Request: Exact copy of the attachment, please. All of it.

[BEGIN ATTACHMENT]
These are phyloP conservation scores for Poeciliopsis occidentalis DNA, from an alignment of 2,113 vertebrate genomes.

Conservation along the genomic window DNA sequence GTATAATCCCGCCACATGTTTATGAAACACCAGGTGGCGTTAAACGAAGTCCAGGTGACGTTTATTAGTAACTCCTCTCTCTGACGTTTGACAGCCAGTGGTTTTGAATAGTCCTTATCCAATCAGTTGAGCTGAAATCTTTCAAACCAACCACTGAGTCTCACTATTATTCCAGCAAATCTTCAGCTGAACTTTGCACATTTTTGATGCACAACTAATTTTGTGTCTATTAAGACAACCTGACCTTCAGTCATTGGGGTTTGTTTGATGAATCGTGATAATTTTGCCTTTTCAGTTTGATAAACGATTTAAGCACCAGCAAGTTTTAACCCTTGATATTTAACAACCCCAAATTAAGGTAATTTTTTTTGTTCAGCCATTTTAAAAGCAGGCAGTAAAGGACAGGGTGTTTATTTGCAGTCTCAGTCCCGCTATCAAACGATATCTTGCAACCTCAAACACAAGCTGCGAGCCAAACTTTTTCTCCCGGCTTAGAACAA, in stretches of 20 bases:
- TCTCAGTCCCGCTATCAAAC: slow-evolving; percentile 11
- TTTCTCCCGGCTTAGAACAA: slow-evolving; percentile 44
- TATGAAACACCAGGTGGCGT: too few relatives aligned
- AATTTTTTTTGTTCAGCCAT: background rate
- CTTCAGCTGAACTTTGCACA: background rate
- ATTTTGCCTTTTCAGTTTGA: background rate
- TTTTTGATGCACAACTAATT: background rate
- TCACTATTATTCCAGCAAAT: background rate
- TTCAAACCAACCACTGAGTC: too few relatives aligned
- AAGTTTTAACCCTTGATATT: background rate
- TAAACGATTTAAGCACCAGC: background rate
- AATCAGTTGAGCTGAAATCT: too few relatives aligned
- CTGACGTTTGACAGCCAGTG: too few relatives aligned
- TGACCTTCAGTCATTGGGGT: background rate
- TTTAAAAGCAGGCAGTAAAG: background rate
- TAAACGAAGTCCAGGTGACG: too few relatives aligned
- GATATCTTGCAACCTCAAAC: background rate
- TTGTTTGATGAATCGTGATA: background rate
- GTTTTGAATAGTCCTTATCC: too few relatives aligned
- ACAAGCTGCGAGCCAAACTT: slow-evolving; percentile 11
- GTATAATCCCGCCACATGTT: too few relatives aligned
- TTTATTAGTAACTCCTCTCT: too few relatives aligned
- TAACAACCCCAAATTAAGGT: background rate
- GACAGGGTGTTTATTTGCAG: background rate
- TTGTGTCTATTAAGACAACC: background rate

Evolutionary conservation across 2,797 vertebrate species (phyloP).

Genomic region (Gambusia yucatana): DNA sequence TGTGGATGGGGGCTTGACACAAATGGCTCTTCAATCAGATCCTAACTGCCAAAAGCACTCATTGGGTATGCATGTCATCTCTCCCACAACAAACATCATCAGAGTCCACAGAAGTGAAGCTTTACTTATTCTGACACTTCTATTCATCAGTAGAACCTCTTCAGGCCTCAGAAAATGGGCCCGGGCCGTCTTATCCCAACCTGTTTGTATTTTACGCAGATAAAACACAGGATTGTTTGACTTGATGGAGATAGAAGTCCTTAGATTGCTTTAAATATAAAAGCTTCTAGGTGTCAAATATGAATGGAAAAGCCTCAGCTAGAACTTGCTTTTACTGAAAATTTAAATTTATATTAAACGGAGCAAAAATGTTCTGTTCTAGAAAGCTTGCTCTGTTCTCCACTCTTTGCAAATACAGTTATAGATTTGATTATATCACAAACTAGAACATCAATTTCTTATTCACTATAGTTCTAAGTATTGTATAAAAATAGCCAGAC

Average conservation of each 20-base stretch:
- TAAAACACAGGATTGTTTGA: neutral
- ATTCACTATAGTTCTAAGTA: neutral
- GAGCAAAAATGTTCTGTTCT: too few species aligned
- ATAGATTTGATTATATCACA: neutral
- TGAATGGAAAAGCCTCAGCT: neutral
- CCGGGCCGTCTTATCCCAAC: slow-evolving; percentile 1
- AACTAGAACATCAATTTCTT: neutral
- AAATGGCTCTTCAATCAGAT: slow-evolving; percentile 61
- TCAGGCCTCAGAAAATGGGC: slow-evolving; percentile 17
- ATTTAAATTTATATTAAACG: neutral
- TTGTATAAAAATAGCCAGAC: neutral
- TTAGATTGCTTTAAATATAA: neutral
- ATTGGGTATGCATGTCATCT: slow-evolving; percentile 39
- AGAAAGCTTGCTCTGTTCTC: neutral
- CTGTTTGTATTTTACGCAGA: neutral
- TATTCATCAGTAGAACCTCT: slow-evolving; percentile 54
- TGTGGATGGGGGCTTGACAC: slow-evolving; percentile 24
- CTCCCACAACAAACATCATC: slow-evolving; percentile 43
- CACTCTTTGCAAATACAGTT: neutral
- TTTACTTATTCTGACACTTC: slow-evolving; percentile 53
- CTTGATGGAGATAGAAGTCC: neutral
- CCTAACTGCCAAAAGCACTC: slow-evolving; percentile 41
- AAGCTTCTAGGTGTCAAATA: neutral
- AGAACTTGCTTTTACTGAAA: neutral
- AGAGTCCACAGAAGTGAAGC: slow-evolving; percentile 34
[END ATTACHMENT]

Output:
These are phyloP conservation scores for Poeciliopsis occidentalis DNA, from an alignment of 2,113 vertebrate genomes.

Conservation along the genomic window DNA sequence GTATAATCCCGCCACATGTTTATGAAACACCAGGTGGCGTTAAACGAAGTCCAGGTGACGTTTATTAGTAACTCCTCTCTCTGACGTTTGACAGCCAGTGGTTTTGAATAGTCCTTATCCAATCAGTTGAGCTGAAATCTTTCAAACCAACCACTGAGTCTCACTATTATTCCAGCAAATCTTCAGCTGAACTTTGCACATTTTTGATGCACAACTAATTTTGTGTCTATTAAGACAACCTGACCTTCAGTCATTGGGGTTTGTTTGATGAATCGTGATAATTTTGCCTTTTCAGTTTGATAAACGATTTAAGCACCAGCAAGTTTTAACCCTTGATATTTAACAACCCCAAATTAAGGTAATTTTTTTTGTTCAGCCATTTTAAAAGCAGGCAGTAAAGGACAGGGTGTTTATTTGCAGTCTCAGTCCCGCTATCAAACGATATCTTGCAACCTCAAACACAAGCTGCGAGCCAAACTTTTTCTCCCGGCTTAGAACAA, in stretches of 20 bases:
- TCTCAGTCCCGCTATCAAAC: slow-evolving; percentile 11
- TTTCTCCCGGCTTAGAACAA: slow-evolving; percentile 44
- TATGAAACACCAGGTGGCGT: too few relatives aligned
- AATTTTTTTTGTTCAGCCAT: background rate
- CTTCAGCTGAACTTTGCACA: background rate
- ATTTTGCCTTTTCAGTTTGA: background rate
- TTTTTGATGCACAACTAATT: background rate
- TCACTATTATTCCAGCAAAT: background rate
- TTCAAACCAACCACTGAGTC: too few relatives aligned
- AAGTTTTAACCCTTGATATT: background rate
- TAAACGATTTAAGCACCAGC: background rate
- AATCAGTTGAGCTGAAATCT: too few relatives aligned
- CTGACGTTTGACAGCCAGTG: too few relatives aligned
- TGACCTTCAGTCATTGGGGT: background rate
- TTTAAAAGCAGGCAGTAAAG: background rate
- TAAACGAAGTCCAGGTGACG: too few relatives aligned
- GATATCTTGCAACCTCAAAC: background rate
- TTGTTTGATGAATCGTGATA: background rate
- GTTTTGAATAGTCCTTATCC: too few relatives aligned
- ACAAGCTGCGAGCCAAACTT: slow-evolving; percentile 11
- GTATAATCCCGCCACATGTT: too few relatives aligned
- TTTATTAGTAACTCCTCTCT: too few relatives aligned
- TAACAACCCCAAATTAAGGT: background rate
- GACAGGGTGTTTATTTGCAG: background rate
- TTGTGTCTATTAAGACAACC: background rate

Evolutionary conservation across 2,797 vertebrate species (phyloP).

Genomic region (Gambusia yucatana): DNA sequence TGTGGATGGGGGCTTGACACAAATGGCTCTTCAATCAGATCCTAACTGCCAAAAGCACTCATTGGGTATGCATGTCATCTCTCCCACAACAAACATCATCAGAGTCCACAGAAGTGAAGCTTTACTTATTCTGACACTTCTATTCATCAGTAGAACCTCTTCAGGCCTCAGAAAATGGGCCCGGGCCGTCTTATCCCAACCTGTTTGTATTTTACGCAGATAAAACACAGGATTGTTTGACTTGATGGAGATAGAAGTCCTTAGATTGCTTTAAATATAAAAGCTTCTAGGTGTCAAATATGAATGGAAAAGCCTCAGCTAGAACTTGCTTTTACTGAAAATTTAAATTTATATTAAACGGAGCAAAAATGTTCTGTTCTAGAAAGCTTGCTCTGTTCTCCACTCTTTGCAAATACAGTTATAGATTTGATTATATCACAAACTAGAACATCAATTTCTTATTCACTATAGTTCTAAGTATTGTATAAAAATAGCCAGAC

Average conservation of each 20-base stretch:
- TAAAACACAGGATTGTTTGA: neutral
- ATTCACTATAGTTCTAAGTA: neutral
- GAGCAAAAATGTTCTGTTCT: too few species aligned
- ATAGATTTGATTATATCACA: neutral
- TGAATGGAAAAGCCTCAGCT: neutral
- CCGGGCCGTCTTATCCCAAC: slow-evolving; percentile 1
- AACTAGAACATCAATTTCTT: neutral
- AAATGGCTCTTCAATCAGAT: slow-evolving; percentile 61
- TCAGGCCTCAGAAAATGGGC: slow-evolving; percentile 17
- ATTTAAATTTATATTAAACG: neutral
- TTGTATAAAAATAGCCAGAC: neutral
- TTAGATTGCTTTAAATATAA: neutral
- ATTGGGTATGCATGTCATCT: slow-evolving; percentile 39
- AGAAAGCTTGCTCTGTTCTC: neutral
- CTGTTTGTATTTTACGCAGA: neutral
- TATTCATCAGTAGAACCTCT: slow-evolving; percentile 54
- TGTGGATGGGGGCTTGACAC: slow-evolving; percentile 24
- CTCCCACAACAAACATCATC: slow-evolving; percentile 43
- CACTCTTTGCAAATACAGTT: neutral
- TTTACTTATTCTGACACTTC: slow-evolving; percentile 53
- CTTGATGGAGATAGAAGTCC: neutral
- CCTAACTGCCAAAAGCACTC: slow-evolving; percentile 41
- AAGCTTCTAGGTGTCAAATA: neutral
- AGAACTTGCTTTTACTGAAA: neutral
- AGAGTCCACAGAAGTGAAGC: slow-evolving; percentile 34